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State cuts benefits to welfare families
In a single day, Washington cut more than 5,000 families from the state's welfare-to-work program. That's because a strict, five-year limit on benefits kicked in. It's a cost-cutting measure ordered by the Governor.
Ceci Stringer stood outside the Governor's office with welfare advocates and told her story:
"I'm a single mom with two kids."
A two-year-old and four-year-old. Stringer has been on and off Temporary Assistance for Needy Families - or TANF, as welfare is now called – for more than five years.
Previously, as long as she complied with the rules of the program and looked for work, the state would let a mom like Stringer stay on past the 60-month limit.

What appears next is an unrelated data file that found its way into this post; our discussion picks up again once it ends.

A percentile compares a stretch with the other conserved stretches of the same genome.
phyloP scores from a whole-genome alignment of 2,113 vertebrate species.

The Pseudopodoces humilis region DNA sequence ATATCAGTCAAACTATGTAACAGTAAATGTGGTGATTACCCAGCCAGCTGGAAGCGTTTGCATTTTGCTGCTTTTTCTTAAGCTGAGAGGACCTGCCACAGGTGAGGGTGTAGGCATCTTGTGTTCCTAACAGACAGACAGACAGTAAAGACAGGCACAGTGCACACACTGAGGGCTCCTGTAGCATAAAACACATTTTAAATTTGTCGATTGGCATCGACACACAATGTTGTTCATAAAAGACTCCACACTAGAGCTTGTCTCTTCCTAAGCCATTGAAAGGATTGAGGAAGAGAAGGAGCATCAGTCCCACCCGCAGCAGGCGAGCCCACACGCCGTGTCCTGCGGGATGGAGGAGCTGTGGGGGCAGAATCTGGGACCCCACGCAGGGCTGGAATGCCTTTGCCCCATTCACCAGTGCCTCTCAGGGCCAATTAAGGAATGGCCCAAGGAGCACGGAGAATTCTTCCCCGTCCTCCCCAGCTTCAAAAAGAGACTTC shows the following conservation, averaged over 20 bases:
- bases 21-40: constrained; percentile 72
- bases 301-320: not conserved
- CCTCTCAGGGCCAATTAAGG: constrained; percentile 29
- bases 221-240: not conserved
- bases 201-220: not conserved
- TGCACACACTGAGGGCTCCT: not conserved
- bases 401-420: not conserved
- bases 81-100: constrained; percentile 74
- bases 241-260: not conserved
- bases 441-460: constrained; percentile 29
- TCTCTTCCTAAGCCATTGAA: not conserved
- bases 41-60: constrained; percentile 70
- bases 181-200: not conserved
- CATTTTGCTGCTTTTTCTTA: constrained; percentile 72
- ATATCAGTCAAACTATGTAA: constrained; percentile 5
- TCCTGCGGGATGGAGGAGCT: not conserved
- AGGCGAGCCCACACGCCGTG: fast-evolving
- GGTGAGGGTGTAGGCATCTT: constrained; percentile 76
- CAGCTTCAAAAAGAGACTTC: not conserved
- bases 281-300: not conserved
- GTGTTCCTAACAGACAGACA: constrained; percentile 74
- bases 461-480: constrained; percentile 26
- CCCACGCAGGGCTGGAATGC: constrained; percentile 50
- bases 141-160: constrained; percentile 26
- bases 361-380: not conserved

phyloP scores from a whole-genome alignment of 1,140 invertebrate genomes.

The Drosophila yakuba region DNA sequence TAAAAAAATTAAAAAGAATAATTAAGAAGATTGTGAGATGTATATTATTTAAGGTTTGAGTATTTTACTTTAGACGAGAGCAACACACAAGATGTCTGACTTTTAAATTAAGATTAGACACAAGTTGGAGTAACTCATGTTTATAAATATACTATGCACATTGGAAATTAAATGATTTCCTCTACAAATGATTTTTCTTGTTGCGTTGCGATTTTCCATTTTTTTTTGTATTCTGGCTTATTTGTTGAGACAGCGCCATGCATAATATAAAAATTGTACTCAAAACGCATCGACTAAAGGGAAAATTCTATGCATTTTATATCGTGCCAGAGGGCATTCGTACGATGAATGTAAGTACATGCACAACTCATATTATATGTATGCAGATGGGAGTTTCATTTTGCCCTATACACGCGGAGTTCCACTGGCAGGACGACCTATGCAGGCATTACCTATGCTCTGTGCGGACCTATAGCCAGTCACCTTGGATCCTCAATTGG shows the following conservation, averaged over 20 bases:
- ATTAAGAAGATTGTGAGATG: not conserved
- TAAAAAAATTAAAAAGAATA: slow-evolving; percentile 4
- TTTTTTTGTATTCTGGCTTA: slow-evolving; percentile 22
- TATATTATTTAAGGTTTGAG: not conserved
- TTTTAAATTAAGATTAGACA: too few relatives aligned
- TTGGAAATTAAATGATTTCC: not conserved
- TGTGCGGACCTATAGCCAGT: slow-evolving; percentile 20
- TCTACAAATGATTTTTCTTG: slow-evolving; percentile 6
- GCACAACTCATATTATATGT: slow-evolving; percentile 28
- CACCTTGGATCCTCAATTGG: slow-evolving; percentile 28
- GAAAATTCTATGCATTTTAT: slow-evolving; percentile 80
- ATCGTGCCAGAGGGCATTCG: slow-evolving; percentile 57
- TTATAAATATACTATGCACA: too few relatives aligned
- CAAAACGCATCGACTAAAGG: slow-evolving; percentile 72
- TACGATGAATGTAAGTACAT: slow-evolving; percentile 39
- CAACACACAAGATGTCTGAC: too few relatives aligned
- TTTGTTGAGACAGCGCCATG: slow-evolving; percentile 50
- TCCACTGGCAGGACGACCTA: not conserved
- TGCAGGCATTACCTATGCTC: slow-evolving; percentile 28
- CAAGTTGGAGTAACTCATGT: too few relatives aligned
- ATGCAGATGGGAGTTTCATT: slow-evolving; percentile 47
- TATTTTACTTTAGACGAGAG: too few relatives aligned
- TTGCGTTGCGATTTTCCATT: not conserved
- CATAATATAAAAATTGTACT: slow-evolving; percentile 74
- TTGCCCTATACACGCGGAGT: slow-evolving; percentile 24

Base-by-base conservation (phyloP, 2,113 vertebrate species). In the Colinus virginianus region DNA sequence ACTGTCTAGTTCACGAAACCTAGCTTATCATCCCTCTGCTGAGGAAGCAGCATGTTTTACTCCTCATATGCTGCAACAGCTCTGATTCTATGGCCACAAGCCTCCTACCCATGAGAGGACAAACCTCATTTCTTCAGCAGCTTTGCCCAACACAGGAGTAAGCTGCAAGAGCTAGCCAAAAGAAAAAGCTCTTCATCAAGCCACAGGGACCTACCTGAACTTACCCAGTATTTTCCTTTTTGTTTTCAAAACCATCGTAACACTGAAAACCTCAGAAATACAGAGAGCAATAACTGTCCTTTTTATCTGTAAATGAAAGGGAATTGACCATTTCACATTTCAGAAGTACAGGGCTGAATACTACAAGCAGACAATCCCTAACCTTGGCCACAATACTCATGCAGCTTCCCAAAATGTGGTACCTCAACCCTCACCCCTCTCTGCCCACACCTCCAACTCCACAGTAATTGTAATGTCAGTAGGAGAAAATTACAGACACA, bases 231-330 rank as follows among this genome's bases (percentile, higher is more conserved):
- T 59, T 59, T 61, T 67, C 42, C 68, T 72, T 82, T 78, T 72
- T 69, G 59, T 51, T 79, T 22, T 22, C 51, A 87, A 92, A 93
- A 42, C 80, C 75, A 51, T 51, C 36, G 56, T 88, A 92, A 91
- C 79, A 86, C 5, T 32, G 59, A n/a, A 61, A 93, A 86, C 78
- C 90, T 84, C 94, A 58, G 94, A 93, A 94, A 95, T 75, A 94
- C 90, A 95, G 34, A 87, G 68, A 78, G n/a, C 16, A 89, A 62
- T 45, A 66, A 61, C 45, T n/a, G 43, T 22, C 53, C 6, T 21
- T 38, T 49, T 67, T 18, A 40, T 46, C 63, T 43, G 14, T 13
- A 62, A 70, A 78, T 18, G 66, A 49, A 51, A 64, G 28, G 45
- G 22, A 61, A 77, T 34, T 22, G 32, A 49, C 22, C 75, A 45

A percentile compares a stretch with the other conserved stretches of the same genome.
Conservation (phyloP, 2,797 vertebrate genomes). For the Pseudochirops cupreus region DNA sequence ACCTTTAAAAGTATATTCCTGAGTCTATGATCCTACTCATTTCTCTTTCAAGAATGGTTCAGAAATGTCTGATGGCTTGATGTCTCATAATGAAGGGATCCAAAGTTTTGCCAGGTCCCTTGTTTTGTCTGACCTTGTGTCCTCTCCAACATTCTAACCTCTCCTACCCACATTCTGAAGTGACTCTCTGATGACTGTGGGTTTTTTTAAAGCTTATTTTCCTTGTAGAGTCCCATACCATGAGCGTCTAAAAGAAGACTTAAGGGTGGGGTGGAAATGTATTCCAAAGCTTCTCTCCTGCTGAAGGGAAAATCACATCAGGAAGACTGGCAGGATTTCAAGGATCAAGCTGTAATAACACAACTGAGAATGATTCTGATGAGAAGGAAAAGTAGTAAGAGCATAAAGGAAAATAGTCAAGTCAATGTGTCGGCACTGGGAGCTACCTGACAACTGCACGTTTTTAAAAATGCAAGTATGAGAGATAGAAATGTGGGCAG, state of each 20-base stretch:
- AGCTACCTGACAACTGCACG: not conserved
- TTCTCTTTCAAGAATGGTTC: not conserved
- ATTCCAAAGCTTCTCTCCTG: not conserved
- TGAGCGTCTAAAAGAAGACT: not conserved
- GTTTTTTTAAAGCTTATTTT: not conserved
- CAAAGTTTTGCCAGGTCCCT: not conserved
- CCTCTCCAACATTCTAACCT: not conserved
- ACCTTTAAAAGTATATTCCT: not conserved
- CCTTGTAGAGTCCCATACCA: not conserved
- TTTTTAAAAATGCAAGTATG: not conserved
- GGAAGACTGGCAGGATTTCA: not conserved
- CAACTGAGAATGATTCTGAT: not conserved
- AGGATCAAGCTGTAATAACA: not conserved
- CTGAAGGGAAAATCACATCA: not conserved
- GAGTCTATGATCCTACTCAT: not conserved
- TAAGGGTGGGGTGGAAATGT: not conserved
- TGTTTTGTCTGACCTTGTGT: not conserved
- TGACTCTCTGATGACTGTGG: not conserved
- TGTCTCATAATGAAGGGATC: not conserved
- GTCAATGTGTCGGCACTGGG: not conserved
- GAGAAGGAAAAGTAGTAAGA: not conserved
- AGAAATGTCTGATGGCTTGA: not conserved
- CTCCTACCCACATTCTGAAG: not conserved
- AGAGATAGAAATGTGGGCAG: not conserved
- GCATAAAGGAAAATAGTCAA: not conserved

But Governor Chris Gregoire says the state can no longer afford that leniency. Stringer says she can't afford to take care of her two kids without the $170 a month she received in cash benefits:
"My daughter has three diapers, no wipes. I can't survive that."
Stringer worries she'll next lose her subsidized apartment. Asked why five years wasn't long enough to get back on her feet, she says pick your reason: domestic violence, depression, recovering from two c-sections, lay-offs.
Stringer is applying for a hardship waiver from the five-year cap because her daughter is on the Autism spectrum.
Welfare advocates estimate 10,000 kids will be affected by this loss of benefits. They say the timing couldn’t be worse because of the economy.
More than 60,000 families remain on TANF. But they too are experiencing a cut. As of yesterday (February 1st), the state reduced the monthly cash grant by 15%. That means a family of three that previously received $562 per month will now get $478 in cash assistance.
State Budget Crisis
State Budget Crisis